Crabs invade St Thomas beach - Residents worried about mosquitoes
There is an old saying among some persons in St Thomas that the sudden appearance of creatures such as ants and crabs is an ominous warning from nature to prepare for unfavourable weather conditions.
"Anytime people used to see them, them say a breeze and rain a come," said fisherman James Thomas.
But sections of the parish were already under water last week when crabs, called Mumbi by the local people, invaded the Rocky Point beach, and left everyone startled. "The amount weh did deh yah all when a 10 four wheeler (trucks), that nah move them," said Thomas.
Residents theorised that flood waters drove the crabs out of their habitat in the nearby mangroves, forcing them to squat on the beach for two days. Early last week, St Thomas was drenched by rainfall which resulted in flooding. Three children were also washed away because of the heavy rainfall and flooding, one of whom was found dead.
Thomas, 61, who has lived in Rocky Point since childhood, said he was not afraid of the small, hairy legs, inedible crabs that nip at people who attempt to step on the beach. However, he said it has been difficult for fishermen to get to their boats which are docked on the sea coast. "Them a try bite we when we go fi set up the boat, them nah go run from you," Thomas explained.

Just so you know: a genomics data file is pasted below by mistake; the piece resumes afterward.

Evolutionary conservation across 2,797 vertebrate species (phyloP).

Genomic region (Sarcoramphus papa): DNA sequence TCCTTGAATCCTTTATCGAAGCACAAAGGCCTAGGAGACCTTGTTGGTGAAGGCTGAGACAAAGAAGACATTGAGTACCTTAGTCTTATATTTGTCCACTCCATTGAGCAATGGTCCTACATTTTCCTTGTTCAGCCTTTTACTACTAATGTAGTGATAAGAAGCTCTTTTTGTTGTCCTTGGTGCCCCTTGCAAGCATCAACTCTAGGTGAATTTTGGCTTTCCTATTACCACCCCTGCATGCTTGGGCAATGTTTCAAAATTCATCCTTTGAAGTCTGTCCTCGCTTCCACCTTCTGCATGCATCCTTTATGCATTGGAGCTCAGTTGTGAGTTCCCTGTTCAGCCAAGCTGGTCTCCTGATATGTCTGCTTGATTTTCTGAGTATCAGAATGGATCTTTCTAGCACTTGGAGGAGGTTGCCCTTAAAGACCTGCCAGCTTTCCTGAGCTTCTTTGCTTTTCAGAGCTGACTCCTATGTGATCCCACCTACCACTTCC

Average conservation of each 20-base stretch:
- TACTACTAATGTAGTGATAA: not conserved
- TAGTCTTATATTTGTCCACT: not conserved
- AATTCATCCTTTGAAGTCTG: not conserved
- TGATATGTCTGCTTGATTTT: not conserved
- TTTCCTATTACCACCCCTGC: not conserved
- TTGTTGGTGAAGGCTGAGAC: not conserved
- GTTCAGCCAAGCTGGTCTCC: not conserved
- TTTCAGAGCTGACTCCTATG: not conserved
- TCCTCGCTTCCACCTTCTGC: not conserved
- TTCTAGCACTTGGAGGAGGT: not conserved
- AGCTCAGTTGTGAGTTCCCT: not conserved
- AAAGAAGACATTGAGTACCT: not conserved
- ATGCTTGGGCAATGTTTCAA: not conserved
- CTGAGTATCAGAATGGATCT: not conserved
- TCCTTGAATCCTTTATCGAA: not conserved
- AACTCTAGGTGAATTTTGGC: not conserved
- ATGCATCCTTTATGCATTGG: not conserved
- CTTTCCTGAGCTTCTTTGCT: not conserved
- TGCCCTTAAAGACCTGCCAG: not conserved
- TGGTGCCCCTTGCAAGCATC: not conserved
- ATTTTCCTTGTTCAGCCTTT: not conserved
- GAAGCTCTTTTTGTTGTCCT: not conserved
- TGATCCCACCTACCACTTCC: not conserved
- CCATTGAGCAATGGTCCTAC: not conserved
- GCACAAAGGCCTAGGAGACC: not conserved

Now that the crabs have retreated to the mangroves, the residents have their beach back. But there is great worry that the rains which washed them out of their homes could leave them with mosquito-borne diseases. "Rain mean more and more mosquito fi we, which is not good wid the ZikV a go roun," the fisherman explained.
St Thomas was the first parish affected by Chikungunya in 2014, and the parish has already recorded a case of Zika. Thomas told THE STAR he fears that mosquitoes could cause severe worries unless the health authorities quickly take the fight to the bloodsucking monsters.